13 A. [Dr Heinz Peter Longerich]     Forgive me, I do not know to which text you are referring
15 Q. [Mr Irving]     That is the context there. If the word "ausgerottet" used
16in Hitler's mouth talking about ----
17 A. [Dr Heinz Peter Longerich]     Well, we have another document from the conversation
18between Hacha and Hitler where actually Hacha himself
19says, "Well, actually our people felt that -- our people
20are quite relieved because they feel now because they were
21on the assumption that they were going to be vernichtet in
22the case that, you know, the Munich agreement would not
23have kept ----
24 Q. [Mr Irving]     How many Czechs were there? About 10, 15, 20 million?
25 A. [Dr Heinz Peter Longerich]     Are we talking about the Czech Republic?
26 Q. [Mr Irving]     Yes.

.   P-38

 1 A. [Dr Heinz Peter Longerich]     I think 7, 8 million or something like that, yes.
 2 Q. [Mr Irving]     So Hitler is at this time, is this what you are saying,
 3"I would have exterminated 7 million Czechs if you had
 4not signed"?
 5 A. [Dr Heinz Peter Longerich]     First of all, I do not know whether actually, but this is
 6verbatim document, whether it implies some kind comment on
 7Hitler, and then I am not sure -- it is a hypothetical
 8question because what happened is that Czechoslovakia and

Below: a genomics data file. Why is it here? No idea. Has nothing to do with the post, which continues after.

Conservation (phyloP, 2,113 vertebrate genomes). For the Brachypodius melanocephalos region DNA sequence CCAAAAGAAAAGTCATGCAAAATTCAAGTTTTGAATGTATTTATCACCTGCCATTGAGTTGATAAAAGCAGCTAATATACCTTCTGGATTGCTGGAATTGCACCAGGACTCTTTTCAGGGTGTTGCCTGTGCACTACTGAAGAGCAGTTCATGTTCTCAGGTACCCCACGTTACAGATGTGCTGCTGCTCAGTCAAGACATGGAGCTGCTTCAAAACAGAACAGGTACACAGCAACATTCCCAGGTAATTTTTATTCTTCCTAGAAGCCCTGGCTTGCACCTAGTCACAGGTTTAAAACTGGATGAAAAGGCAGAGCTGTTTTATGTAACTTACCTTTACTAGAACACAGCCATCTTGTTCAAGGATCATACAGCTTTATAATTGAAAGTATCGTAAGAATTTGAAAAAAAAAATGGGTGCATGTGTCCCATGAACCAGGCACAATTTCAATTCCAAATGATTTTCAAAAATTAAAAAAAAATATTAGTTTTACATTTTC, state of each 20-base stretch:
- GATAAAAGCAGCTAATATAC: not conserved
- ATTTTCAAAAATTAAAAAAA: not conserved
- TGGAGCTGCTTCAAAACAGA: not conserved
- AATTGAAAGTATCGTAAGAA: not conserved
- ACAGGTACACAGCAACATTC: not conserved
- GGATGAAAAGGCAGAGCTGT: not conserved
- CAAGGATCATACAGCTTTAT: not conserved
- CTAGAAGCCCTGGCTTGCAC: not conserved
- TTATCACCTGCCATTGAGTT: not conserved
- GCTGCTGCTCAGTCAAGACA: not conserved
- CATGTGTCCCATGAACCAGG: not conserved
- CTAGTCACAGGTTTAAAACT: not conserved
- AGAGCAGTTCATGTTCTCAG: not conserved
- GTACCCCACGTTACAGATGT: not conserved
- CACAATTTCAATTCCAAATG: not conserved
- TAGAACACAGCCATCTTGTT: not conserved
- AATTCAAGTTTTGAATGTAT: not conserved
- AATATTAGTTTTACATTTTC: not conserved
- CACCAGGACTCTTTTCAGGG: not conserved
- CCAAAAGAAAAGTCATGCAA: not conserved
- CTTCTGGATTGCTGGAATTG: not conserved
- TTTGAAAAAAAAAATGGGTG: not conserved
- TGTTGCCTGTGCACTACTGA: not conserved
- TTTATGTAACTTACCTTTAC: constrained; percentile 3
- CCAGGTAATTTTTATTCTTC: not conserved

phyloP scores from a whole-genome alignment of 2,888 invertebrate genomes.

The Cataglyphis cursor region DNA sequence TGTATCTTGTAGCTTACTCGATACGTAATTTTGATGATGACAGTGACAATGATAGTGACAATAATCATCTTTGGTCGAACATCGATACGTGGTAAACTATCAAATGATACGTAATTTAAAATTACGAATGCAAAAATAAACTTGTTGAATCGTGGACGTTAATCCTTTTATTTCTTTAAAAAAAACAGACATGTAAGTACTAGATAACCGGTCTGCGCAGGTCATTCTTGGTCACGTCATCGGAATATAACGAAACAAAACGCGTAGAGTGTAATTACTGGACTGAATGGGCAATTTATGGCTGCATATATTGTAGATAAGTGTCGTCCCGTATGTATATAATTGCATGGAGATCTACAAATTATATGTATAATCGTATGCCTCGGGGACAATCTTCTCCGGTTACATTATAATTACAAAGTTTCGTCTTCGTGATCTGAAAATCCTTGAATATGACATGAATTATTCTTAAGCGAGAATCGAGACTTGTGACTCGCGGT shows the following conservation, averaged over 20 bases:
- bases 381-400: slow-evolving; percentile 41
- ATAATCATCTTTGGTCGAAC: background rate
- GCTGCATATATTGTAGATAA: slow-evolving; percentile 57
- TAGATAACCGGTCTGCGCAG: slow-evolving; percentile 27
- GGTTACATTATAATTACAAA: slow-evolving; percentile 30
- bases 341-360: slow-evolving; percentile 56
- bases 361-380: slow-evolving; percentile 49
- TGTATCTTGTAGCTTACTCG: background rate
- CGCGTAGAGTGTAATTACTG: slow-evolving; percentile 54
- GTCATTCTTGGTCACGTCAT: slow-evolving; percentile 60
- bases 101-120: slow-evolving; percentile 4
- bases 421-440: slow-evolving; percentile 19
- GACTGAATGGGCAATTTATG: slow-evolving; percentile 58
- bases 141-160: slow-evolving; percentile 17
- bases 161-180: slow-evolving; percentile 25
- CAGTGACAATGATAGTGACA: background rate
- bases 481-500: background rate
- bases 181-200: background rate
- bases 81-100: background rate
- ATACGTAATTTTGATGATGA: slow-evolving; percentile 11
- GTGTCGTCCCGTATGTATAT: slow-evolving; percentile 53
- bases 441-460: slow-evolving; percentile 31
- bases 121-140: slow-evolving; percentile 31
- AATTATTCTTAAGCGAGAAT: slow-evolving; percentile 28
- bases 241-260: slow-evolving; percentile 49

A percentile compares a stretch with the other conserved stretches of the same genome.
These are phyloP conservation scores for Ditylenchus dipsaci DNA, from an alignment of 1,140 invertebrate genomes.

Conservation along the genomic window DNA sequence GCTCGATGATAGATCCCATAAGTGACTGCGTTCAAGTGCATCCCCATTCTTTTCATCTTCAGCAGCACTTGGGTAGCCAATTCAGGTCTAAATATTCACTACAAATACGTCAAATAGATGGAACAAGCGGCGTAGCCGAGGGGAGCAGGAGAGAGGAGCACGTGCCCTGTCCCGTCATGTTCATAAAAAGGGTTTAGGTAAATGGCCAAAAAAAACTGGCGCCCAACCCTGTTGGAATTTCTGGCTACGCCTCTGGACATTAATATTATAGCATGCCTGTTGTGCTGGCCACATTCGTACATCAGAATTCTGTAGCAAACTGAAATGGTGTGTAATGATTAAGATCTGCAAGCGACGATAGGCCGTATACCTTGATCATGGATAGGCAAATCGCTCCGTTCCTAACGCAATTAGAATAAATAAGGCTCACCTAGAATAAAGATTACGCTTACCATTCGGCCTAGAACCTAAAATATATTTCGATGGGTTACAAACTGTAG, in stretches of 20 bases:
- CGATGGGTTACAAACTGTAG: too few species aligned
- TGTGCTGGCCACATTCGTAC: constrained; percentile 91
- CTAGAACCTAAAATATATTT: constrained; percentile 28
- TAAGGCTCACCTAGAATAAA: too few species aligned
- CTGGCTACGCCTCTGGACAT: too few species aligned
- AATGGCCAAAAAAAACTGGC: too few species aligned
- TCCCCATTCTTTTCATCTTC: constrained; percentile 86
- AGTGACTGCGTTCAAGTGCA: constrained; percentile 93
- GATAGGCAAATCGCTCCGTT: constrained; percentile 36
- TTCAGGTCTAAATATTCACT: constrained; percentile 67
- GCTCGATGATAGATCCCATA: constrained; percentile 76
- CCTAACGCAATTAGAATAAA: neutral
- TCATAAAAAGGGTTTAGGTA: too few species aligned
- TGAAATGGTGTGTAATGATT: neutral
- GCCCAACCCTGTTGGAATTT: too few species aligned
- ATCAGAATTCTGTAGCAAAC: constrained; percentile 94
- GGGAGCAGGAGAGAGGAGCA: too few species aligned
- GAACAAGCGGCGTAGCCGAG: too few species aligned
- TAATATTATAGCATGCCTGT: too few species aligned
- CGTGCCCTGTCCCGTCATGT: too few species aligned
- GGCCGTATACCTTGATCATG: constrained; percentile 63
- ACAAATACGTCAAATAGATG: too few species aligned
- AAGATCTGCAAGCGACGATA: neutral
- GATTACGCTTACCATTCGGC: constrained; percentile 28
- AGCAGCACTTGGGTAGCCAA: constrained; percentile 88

9the Western powers gave in and the Czechoslovak people
10were actually saved from a major catastrophe, may I say it
11like this, and I do not know what was going on in Hitler's
12mind in '38 about the future of the Czech people in case
13that, you know, he had not signed the Munich agreement.
14 Q. [Mr Irving]     Yes, but ----
15 A. [Dr Heinz Peter Longerich]     But ----
16 Q. [Mr Irving]     --- you do get the drift of my question, that here is that
17word "ausgerottet" in connection with a volk and Hitler
18saying, "I would have done it to them if you had not
20 A. [Dr Heinz Peter Longerich]     You know, it is a hypothetical. It is also, you know,
21Hitler sometimes uses, you know, he made threats and he
22threatened people and he made completely, you know,
23remarks which shows that he was out of control. So, you
24know, I do not know the context whether this is a kind of
25emotional reaction or anything like this.
26 MR JUSTICE GRAY:     What you are saying, it all depends on the

.   P-39

 2 A. [Dr Heinz Peter Longerich]     That is absolutely true.
 3 Q. [Mr Justice Gray]     And is it also right that sometimes politicians, or Hitler
 4anyway, would use a term like "ausrottung" meaning "wipe
 6 A. [Dr Heinz Peter Longerich]     Yes.
 7 Q. [Mr Justice Gray]     Which is not to be taken literally?
 8 A. [Dr Heinz Peter Longerich]     Yes, that is what I would say.
 9 Q. [Mr Justice Gray]     That is why I am not really ----
10 MR IRVING:     That is precisely the point I was going to ask.
11 MR JUSTICE GRAY:     It is all context, Mr Irving, is it not,
13 MR IRVING:     The final question on that quotation, therefore,
14is, is it not likely that Adolf Hitler was just saying,
15"If you had not signed, I would have ended Czechoslovakia
16as a power"?
17 A. [Dr Heinz Peter Longerich]     I think that is much, much stronger than that,
18"ausrottung", and again from the conversation with Hacha
19I know that Hacha was under the impression that the
20Czechoslovakian people would be vernichtet.
21 Q. [Mr Irving]     What did he mean by "vernichtet"? I know you used this in
22your glossary.
23 A. [Dr Heinz Peter Longerich]     I think that people had ----
24 Q. [Mr Irving]     Gas chambers for the entire Czechs?
25 A. [Dr Heinz Peter Longerich]     No, but I think that people had felt, that people in
26Czechoslovakia in '38, felt that probably their existence,